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J Oral Maxillofac Surg. 2008 Oct;66(10):2063-6. doi: 10.1016/j.joms.2008.06.027.

Exodontia and antiplatelet therapy.

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Department of Oral and Maxillofacial Surgery, Mahatma Gandhi Postgraduate Institute of Dental Sciences, Indira Nagar, Pondicherry, India.



The fear of excessive bleeding often prompts the physician to stop long-term, low-dose antiplatelet therapy before any surgical procedure. This may put the patient at risk of an adverse thromboembolic event. We undertook an assessment of the incidence of prolonged postoperative bleeding after dental extractions among patients on uninterrupted antiplatelet therapy, and evaluated the need to stop such medications before dental extractions.


Eighty-two patients requiring dental extractions were included in this study, of whom 57 were on antiplatelet therapy (aspirin). Patients were divided into 3 groups. Group 1 consisted of patients in whom antiplatelet therapy was interrupted (n = 25), group 2 consisted of those continuing their medication (n = 32), and group 3 comprised healthy patients not on antiplatelet therapy (n = 25). Preoperative bleeding time and clotting time were determined in all patients. The surgical procedure involved single or multiple teeth extractions under local anesthesia with a vasoconstrictor. All patient groups were similar regarding age, gender distribution, dosage of antiplatelet drug, and medical condition for which the drug was prescribed. Events of single or multiple teeth extractions were also comparable among the 3 groups. Pressure packing was performed in all cases as in routine dental extractions. One-way analysis of variance was performed to determine the significance of prolonged bleeding among groups.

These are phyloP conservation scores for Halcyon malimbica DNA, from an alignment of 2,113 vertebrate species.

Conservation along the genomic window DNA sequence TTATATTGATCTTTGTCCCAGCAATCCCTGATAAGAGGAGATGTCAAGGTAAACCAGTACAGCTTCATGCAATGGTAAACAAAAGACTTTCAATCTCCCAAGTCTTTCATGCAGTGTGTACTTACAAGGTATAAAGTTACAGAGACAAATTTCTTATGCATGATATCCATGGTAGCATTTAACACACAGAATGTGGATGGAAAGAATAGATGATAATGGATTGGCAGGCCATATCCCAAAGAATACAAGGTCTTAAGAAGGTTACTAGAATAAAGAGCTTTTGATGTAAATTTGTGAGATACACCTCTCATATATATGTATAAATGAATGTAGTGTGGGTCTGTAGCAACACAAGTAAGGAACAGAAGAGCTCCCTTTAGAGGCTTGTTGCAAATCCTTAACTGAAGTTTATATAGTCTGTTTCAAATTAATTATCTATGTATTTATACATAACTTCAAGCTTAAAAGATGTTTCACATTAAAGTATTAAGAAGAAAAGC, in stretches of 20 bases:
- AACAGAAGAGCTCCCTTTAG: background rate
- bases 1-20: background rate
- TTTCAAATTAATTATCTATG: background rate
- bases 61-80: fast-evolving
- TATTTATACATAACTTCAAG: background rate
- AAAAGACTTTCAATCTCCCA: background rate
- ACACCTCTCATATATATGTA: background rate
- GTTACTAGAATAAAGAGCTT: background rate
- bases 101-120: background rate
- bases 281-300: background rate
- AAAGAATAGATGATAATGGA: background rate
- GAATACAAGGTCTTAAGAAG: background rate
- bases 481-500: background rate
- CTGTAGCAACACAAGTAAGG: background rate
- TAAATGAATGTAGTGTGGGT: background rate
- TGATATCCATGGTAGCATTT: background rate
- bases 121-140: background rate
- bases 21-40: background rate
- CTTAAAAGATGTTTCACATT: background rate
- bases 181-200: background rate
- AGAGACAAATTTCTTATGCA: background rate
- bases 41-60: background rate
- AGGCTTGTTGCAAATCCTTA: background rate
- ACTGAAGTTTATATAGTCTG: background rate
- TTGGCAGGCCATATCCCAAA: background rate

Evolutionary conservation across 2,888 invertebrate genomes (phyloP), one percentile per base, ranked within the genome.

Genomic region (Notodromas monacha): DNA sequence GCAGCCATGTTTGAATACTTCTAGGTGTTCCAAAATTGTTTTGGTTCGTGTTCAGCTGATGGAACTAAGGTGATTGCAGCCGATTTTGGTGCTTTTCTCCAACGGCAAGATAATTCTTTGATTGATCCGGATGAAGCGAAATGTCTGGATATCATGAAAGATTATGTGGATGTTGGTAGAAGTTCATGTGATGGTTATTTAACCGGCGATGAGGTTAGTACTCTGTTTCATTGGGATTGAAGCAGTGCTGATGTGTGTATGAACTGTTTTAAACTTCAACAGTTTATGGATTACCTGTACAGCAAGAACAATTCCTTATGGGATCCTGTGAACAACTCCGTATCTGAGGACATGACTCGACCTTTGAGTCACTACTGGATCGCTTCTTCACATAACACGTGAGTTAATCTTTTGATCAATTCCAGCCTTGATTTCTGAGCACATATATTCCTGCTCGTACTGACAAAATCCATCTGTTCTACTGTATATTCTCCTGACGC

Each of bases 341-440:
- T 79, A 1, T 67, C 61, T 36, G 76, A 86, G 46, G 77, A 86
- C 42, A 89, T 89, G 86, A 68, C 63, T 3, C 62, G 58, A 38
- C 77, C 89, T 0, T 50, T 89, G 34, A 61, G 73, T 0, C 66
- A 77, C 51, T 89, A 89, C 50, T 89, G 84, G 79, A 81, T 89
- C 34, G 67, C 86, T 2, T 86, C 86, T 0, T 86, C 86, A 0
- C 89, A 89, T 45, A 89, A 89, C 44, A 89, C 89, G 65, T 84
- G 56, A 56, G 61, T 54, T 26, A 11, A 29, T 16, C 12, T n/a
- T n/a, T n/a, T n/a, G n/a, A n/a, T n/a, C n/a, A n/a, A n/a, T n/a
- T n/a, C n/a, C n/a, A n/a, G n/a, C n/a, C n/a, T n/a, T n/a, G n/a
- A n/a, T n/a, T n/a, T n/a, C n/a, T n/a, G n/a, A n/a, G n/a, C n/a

The mean bleeding times in groups 1, 2, and 3 were 3 minutes, 2 minutes and 45 seconds, and 1 minute and 49 seconds, respectively. The mean clotting times in groups 1, 2, and 3 were 5 minutes and 4 seconds, 4 minutes and 52 seconds, and 3 minutes and 42 seconds, respectively. No patient in any group had any episode of prolonged or significant bleeding from the extraction sites. Local hemostasis had been satisfactorily obtained in all cases with the use of a pressure pack for 30 minutes.


Routine dental extractions can be safely performed in patients on long-term antiplatelet medication, with no interruption or alteration of their medication. Such patients do not have an increased risk of prolonged or excessive postoperative bleeding.

[Indexed for MEDLINE]

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